Patrick Callaghan

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Forty-six Chinese patients with symptomatic human immunodeficiency virus (HIV) participated in a comparative study assessing the effectiveness of cognitive-behavioral group therapy (CBT) and peer support/counseling group therapy (PSC) in relation to improving mood and quality of life and decreasing uncertainty in illness as compared to a group receiving(More)
  • P Callaghan
  • Journal of psychiatric and mental health nursing
  • 2004
This paper reports the results of a literature review examining the effects of exercise on mental health and well-being. Throughout history many societies, ancient and modern, have used exercise as a means of preventing disease, and promoting health and well-being. There is evidence that exercise is beneficial for mental health; it reduces anxiety,(More)
This paper addresses the importance of social support to health, drawing upon relevant literature from medical, psychological and social research. Conceptual and methodological problems are addressed and two major theories ('buffer' and 'attachment') are evaluated for their relevance in explaining the nature, purpose and function of social support. Finally,(More)
Few empirical studies have investigated the issues linked to Hong Kong nurses work-related health. The present study investigated factors related to stress and coping among Chinese nurses in Hong Kong. The researchers employed a cross-sectional survey and made within-group comparisons of nurses' stress and coping. Using stratified random sampling the(More)
Very little research evidence is available regarding current safety and security procedures on acute psychiatric wards. This includes controversial areas such as the temporary removal of personal property, the searching of patients and visitors, the use of alarms and modern technology, and locking of entrances to regulate those entering and leaving. This is(More)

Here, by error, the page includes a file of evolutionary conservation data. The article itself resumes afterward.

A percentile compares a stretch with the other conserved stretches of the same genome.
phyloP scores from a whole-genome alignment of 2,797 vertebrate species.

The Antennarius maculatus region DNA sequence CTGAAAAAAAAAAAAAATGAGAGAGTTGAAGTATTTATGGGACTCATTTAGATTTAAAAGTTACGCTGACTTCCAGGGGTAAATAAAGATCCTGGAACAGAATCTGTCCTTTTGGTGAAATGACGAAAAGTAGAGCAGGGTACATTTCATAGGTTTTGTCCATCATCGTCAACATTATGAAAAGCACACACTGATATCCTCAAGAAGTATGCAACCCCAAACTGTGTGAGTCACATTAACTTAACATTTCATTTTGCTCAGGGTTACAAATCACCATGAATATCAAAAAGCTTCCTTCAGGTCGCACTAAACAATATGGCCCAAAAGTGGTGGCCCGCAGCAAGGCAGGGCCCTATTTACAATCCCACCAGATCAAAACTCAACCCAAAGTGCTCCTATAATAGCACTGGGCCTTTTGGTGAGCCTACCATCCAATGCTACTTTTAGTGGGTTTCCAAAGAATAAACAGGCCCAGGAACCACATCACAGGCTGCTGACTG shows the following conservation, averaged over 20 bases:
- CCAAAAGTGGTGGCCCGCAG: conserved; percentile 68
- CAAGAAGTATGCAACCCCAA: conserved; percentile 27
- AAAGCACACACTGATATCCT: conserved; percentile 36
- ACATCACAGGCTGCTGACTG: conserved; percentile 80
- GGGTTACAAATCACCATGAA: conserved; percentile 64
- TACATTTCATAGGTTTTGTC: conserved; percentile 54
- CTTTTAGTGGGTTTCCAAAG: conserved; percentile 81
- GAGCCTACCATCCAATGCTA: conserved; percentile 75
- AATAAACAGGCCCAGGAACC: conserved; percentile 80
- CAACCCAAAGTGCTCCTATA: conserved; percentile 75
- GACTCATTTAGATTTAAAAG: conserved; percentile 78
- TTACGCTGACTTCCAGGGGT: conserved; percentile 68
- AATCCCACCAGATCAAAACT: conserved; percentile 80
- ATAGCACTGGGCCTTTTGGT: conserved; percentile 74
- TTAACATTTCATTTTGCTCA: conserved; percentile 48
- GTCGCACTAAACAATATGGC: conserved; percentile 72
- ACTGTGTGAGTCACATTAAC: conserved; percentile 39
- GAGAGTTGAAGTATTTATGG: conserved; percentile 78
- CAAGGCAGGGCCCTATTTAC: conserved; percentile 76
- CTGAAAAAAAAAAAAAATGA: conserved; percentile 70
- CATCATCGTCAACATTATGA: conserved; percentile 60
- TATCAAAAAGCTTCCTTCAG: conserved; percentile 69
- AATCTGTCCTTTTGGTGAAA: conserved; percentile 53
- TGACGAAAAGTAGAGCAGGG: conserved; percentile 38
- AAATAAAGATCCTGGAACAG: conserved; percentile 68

BACKGROUND Psychiatric professionals tend to have poor attitudes towards people who suffer from personality disorder. Previous studies suggest that such attitudes are influenced by sufferer behaviours, organizational factors and the characteristics of individual professionals, but do similar considerations apply outside health services? AIM To identify(More)
BACKGROUND It is well established that staff attitudes to personality disordered patients are commonly negative, characterised by pessimism and rejection. A recent study in forensic psychiatric hospitals has described the psychological and social factors underlying positive attitudes, and suggested that staff with more positive attitudes perform better and(More)
Assertive outreach services have been central to community mental health policy within the UK. These multidisciplinary teams were established to engage with service users who have severe and enduring mental health problems and have found traditional community services unable to meet their needs. Mental health nurses have a pivotal role in these(More)
The objective of this study was to investigate the effect of a cognitive intervention (distraction and reappraisal) with information given pre-operatively on post-operative outcomes of Chinese women having an abdominal hysterectomy. Using a controlled trial, 48 Chinese women having elective hysterectomy received the cognitive intervention with information(More)
BACKGROUND Involving service users in planning their care is at the centre of policy initiatives to improve mental health care quality in England. Whilst users value care planning and want to be more involved in their own care, there is substantial empirical evidence that the majority of users are not fully involved in the care planning process. Our aim is(More)